The stress of modern-day living is not just something parents suffer from, Scotland’s younger generation are affected too, says Carol Iddon
FOR the children, young people and families that Action for Children Scotland supports at our 74 services across the country, life is turbulent. More than 5,000 children in Scotland are in care and studies suggest that as many as one in five live in poverty. Parents are under a lot of pressure – and we know that children and young people are feeling the emotional impact of this.
We recently surveyed our frontline staff to get a better understanding of the problems that families in Scotland are facing. The response was overwhelming. They told us that children and young people are really struggling to cope with daily life. More than half (59 per cent) of our staff reported that they are seeing children who need more support with the issues their families are facing, such as parents losing their jobs, illness, family breakdown and domestic abuse. These are not problems we would typically associate with children – but they are the reality for many living in Scotland today.
The research, published in our report The Red Book 2013: Children Under Pressure, revealed that 41 per cent of Action for Children Scotland staff believe children and young people need more support because of parental depression, 50 per cent because of domestic abuse, 41 per cent because of parental mental illness and 31 per cent because of parental substance misuse. Our staff are witnessing a deterioration in the mental health of children and young people, with almost a fifth of managers seeing children who need more support due to substance misuse.
Scale of problems
In my 35 years’ experience in social care, I have never experienced the scale of problems that children are facing today. I hear about local shops selling single eggs because families cannot afford the buy a packet of six, and mums becoming distraught when eggs are broken. Families in Scotland are really struggling and we now have to provide food, clothing and other essential items on a regular basis. Something must be done and I believe that early intervention is vital in making sure that the problems of children and young people don’t get worse.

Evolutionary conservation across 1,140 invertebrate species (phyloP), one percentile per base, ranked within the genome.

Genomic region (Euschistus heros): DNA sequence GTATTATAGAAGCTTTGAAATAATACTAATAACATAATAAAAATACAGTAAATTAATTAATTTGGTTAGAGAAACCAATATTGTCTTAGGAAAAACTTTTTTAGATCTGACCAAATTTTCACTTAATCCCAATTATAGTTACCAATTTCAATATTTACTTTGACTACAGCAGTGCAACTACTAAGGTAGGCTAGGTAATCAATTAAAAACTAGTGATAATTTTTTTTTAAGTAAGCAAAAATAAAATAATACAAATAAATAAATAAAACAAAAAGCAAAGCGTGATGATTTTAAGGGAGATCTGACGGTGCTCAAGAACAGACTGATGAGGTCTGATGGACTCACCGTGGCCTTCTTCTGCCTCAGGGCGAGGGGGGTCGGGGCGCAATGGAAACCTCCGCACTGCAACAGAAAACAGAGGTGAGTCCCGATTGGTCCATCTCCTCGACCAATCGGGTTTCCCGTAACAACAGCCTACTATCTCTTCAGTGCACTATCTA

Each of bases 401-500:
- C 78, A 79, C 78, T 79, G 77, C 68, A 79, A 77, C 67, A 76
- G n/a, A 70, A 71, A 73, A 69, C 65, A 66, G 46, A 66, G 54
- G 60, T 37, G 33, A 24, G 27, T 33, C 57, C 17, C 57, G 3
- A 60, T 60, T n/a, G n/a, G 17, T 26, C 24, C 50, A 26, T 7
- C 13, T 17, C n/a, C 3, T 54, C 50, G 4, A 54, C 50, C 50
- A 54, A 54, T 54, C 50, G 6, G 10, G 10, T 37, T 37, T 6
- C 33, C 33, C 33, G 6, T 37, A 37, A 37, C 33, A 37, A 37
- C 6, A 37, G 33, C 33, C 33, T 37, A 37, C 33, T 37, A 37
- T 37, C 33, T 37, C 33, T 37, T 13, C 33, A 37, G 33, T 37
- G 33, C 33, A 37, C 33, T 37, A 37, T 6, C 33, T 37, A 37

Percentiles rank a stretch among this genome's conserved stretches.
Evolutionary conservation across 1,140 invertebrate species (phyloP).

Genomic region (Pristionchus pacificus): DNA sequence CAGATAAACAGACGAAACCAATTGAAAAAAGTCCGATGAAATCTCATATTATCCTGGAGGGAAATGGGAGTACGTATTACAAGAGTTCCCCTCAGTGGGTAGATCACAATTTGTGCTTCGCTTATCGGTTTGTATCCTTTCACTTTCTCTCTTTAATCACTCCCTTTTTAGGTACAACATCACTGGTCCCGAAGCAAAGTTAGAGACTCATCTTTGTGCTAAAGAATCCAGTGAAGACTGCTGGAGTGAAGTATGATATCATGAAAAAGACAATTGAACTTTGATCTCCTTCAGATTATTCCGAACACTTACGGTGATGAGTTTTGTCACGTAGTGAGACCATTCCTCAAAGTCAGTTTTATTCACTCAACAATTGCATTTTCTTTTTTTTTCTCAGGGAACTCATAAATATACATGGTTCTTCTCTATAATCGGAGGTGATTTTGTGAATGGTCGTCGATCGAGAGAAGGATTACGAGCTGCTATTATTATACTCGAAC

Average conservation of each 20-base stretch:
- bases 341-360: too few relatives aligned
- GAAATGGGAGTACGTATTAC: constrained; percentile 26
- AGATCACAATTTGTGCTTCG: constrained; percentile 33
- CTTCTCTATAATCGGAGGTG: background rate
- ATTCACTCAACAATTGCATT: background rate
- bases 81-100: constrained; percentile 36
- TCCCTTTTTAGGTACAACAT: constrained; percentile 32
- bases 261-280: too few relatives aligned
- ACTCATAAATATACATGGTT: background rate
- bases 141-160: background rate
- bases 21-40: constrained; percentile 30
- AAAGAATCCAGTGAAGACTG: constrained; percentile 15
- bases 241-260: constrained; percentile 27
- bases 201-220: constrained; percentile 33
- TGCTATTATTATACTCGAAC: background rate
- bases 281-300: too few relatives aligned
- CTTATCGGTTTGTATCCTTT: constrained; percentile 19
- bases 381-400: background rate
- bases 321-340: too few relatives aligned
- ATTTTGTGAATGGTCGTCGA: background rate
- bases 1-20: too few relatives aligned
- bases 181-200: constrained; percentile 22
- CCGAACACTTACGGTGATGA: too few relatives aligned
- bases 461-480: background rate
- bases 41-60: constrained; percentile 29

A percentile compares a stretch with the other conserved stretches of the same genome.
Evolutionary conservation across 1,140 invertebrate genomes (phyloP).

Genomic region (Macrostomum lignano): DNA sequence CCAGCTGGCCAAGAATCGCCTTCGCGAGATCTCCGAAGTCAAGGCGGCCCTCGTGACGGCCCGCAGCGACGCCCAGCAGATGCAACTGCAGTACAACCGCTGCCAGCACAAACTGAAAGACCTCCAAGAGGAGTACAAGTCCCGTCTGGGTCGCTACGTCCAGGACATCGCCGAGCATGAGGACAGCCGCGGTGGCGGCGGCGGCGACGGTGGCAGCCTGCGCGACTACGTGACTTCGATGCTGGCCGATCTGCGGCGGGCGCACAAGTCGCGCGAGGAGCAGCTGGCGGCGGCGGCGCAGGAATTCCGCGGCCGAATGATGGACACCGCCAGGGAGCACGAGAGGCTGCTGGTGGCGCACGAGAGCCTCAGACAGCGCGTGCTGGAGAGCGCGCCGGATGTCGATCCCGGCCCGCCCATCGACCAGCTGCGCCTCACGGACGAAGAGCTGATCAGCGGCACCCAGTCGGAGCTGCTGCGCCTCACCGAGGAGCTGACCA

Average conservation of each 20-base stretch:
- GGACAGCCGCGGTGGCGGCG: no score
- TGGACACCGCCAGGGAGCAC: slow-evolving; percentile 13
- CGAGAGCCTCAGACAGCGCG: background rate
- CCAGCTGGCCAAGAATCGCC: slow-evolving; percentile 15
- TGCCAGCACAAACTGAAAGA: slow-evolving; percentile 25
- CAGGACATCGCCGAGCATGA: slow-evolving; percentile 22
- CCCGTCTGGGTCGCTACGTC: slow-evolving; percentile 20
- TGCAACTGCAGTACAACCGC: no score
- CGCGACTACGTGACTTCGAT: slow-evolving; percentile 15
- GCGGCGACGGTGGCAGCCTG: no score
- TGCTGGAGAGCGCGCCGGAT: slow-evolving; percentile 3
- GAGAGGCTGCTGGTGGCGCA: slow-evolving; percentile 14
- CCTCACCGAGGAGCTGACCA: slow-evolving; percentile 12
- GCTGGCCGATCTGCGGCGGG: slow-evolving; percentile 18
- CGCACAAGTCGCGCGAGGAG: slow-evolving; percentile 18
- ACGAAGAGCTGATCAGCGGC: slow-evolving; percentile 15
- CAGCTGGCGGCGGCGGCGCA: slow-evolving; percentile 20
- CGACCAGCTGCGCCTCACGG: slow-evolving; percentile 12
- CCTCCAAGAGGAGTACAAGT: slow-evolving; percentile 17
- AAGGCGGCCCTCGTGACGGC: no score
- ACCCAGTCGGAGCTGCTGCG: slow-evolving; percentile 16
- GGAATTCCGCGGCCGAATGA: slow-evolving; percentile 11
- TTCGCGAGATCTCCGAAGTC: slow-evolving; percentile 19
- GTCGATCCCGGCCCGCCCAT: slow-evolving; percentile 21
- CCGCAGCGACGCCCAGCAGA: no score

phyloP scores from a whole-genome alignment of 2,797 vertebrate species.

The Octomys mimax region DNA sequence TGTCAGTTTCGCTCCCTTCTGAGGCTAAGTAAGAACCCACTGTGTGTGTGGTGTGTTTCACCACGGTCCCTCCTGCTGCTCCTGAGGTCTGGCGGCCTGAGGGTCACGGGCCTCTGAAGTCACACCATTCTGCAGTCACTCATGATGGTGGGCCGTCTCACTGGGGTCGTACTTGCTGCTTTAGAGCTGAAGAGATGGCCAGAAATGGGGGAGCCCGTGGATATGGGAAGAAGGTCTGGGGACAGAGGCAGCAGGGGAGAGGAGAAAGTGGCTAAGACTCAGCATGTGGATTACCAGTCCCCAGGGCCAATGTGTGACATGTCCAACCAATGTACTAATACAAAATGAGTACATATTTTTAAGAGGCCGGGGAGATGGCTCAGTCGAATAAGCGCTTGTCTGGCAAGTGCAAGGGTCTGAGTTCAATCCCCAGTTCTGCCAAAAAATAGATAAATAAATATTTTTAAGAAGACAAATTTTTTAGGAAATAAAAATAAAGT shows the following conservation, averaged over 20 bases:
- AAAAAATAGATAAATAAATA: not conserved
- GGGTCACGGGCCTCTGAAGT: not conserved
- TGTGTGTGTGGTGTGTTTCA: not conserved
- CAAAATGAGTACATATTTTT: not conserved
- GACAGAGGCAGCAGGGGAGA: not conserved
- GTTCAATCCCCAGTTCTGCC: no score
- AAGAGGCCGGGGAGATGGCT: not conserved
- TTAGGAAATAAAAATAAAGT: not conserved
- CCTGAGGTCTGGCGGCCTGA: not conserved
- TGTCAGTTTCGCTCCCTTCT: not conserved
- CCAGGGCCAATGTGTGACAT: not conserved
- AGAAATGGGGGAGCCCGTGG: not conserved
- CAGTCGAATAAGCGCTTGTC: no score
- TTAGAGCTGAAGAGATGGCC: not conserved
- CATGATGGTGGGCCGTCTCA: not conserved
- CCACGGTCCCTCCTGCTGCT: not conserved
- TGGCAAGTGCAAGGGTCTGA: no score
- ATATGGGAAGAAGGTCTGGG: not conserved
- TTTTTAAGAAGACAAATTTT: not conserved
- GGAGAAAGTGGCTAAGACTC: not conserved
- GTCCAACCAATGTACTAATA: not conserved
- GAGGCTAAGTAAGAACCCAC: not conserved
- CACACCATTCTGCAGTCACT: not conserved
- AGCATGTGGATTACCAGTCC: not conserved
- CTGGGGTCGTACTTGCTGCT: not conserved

We know the Scottish Government is doing what it can to support families in this country. It has shown a real commitment to early intervention and by working in partnership we have been able to deliver a number of pioneering services – from Transitions, which helps young people leaving care to prepare for work; to our Roots of Empathy classes, which take a parent and baby into school classrooms in order to help pupils understand their feelings and the feelings of others, promoting caring societies and reducing levels of bullying.
However, I feel that there is more the UK government can and should do. As a charity, we are now calling for the introduction of five-year spending plans that set out the funding to be made available for children’s services in line with the fixed-term parliament. This will enable the public sector in Scotland to plan more effectively and ensure it is able to continue to deliver vital services. It will also secure services for children, young people and families and enable them to receive the support they need for as long as they need. The present system creates uncertainty for services and this adds to the pressures families feel – they can’t be sure that the support provided by a vital service will always be available.
The importance of early intervention cannot be underestimated. If children miss out on early help, their problems won’t just disappear. Their needs will escalate and staff at our services will see them further down the line – when problems are more severe and more expensive to resolve, both financially and in human terms.
One story that sticks in my mind is that of a little boy who wouldn’t stop crying after ripping a small hole in his trousers. He wasn’t hurt, he was worried because he knew his mum couldn’t afford to buy him new ones.
The distress this little boy displayed just goes to show that pressures at home are having an emotional impact on children in this country at a very young age – and this simply isn’t right. In order to be truly effective the state, communities and civil society must work together to make Scotland a great country for children to grow up in, and to give young people and families the opportunity to flourish.
• Carol Iddon is director of children’s services at Action for Children Scotland, which has launched an urgent Christmas appeal to help those facing difficult, frightening or stressful situations. To donate £5 to the appeal text DONATE5 to 70080 or visit www.actionforchildren.org.uk/itsnottheirfault